“And you shall not wrong, one man his fellow Jew, and you shall fear God, for I am the Lord, your God.” (Vayikra 25:17)
The Torah is replete with laws that govern our inter-personal conduct. We are taught how to treat the other person and his property. We are obligated to help another in need and to be sensitive to the challenges and difficulties of our fellow Jew. So what is the Torah coming to teach us in the above quoted verse? We are commanded to help and aid when another is in need. Is it necessary to tell us that we “shall not wrong” another? What is being added here that has not been conveyed in the commandments that precede and follow these words?
The Talmud (Bava Metziah 58b) explains that this verse comes to warn us against a very specific transgression: wronging another with our words.
Our Rabbis taught: “You shall not therefore wrong one man his fellow Jew;” Scripture refers to verbal wrongs. E.g., if a man is a penitent, one must not say to him, ‘Remember your former deeds.’ If he is the son of proselytes he must not be taunted with, ‘Remember the deeds of your ancestors.’ If he is a proselyte and comes to study the Torah, one must not say to him, ‘Shall the mouth that ate unclean and forbidden food, abominable and creeping things, come to study the Torah which was uttered by the mouth of Omnipotence!’ If he is visited by suffering, afflicted with disease, or has buried his children, one must not speak to him as his companions spoke to Job, ‘Remember, I pray thee, whoever perished, being innocent?’”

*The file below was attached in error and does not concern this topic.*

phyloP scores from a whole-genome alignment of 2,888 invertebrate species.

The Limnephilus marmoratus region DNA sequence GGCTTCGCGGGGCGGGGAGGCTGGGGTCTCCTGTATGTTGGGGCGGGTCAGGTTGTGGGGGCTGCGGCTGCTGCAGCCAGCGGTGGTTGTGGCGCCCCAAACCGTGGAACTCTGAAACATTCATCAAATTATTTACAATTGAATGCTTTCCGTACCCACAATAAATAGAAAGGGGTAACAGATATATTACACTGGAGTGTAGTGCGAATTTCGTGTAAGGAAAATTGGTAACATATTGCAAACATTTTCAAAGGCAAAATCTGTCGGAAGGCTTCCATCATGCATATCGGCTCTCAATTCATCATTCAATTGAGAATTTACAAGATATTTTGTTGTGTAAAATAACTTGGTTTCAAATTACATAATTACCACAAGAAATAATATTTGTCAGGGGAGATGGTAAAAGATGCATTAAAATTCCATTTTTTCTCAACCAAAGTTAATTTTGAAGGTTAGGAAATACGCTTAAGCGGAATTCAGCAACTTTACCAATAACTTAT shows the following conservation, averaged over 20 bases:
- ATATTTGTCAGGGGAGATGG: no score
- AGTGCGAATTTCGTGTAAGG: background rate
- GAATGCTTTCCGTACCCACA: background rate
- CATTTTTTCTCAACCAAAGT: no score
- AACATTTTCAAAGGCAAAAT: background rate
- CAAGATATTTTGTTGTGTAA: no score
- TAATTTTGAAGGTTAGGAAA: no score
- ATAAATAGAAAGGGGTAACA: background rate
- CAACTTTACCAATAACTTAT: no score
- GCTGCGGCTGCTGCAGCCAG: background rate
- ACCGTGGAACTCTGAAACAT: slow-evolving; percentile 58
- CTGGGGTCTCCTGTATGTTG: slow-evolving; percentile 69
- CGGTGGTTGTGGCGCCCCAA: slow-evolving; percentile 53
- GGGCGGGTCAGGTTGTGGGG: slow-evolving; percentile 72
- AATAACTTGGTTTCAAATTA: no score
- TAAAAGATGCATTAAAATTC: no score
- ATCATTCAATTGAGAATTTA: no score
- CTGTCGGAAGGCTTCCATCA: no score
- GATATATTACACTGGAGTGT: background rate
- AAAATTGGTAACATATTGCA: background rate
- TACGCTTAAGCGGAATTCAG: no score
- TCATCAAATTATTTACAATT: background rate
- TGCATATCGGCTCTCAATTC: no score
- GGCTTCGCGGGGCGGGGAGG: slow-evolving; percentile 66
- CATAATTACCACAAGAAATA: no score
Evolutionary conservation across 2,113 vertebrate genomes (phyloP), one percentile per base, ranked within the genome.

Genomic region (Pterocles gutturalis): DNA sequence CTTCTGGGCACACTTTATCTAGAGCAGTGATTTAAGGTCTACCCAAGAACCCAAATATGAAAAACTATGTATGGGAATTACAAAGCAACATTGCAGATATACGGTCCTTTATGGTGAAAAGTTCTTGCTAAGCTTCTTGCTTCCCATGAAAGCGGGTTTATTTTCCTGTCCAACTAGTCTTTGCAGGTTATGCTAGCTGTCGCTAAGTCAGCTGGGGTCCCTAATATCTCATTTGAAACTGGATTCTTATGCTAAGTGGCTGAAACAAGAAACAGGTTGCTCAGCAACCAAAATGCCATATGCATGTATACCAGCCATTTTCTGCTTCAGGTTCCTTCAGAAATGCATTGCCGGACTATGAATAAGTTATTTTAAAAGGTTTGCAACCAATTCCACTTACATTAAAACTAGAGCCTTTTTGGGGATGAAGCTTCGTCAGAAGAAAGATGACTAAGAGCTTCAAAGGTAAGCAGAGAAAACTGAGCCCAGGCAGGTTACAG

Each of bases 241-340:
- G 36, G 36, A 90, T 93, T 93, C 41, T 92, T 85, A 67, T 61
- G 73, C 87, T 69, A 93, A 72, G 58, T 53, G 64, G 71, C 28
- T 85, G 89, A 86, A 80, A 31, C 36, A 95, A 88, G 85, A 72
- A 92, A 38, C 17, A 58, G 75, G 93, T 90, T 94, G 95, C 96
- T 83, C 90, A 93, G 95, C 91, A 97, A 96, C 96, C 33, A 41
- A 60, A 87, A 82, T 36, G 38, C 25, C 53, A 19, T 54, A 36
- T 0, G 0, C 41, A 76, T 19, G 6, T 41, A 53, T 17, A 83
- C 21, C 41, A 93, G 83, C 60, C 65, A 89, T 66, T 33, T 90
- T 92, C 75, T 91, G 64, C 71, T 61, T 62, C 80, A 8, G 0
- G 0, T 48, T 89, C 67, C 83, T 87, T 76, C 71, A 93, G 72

Words are powerful and can deliver a blow far more debilitating than any fist. The Talmud teaches us important principles in the realm of interpersonal conduct. Don’t dwell on things of the past that cannot be changed. Don’t tell a person that as a result of his past mistakes he has limited his future. Don’t try to give insight into the suffering of another. True omniscience is reserved for God. Every person carries a burden of their past. Every person has things they wish they could change, but cannot. Every person has things they wish they could do over, but life does not afford us that opportunity. Be sensitive to this reality, be sensitive to the burden of the other.
But there is another message as well. The great Chassidic leader, Rav Simcha Bunim of Pshischa (1765-1827) writes, “Who is a Chassid (pious individual)? One who goes above and beyond that which is required. The Torah tells us not to wrong another; this is the law. Piety, to go above and beyond, requires that we not wrong ourselves.”
The Rebbe teaches us a profound lesson. We all make mistakes. We do things that are wrong, we engage in behaviors and actions that we know are beneath us and undermine our personal growth. As a result we begin to look down on ourselves, we begin to feel we are worthless, devoid of potential and lack any prospect of becoming holy and significant. Don’t wrong yourself. Don’t compound the sin by losing faith in yourself. It is important to remember that despite engaging in negative activity, at our core, we are good. God created each of us with a beautiful and pure soul and no matter how many mistakes we make this soul remains intact and unsullied.
And you shall not wrong, one man his fellow Jew: simple words that yield profound lessons. Words hurt and can create irreparable damage. Don’t visit pain upon the other. Don’t visit pain upon yourself. We face so many challenges, both personal and national. We have obstacles and hurdles that we must overcome. Don’t create additional obstacles for another with hurtful and harmful words. Don’t create additional barriers for yourself with negative self-perception and image. Build up the other, build up yourself and pave the way for accomplishment and fulfillment.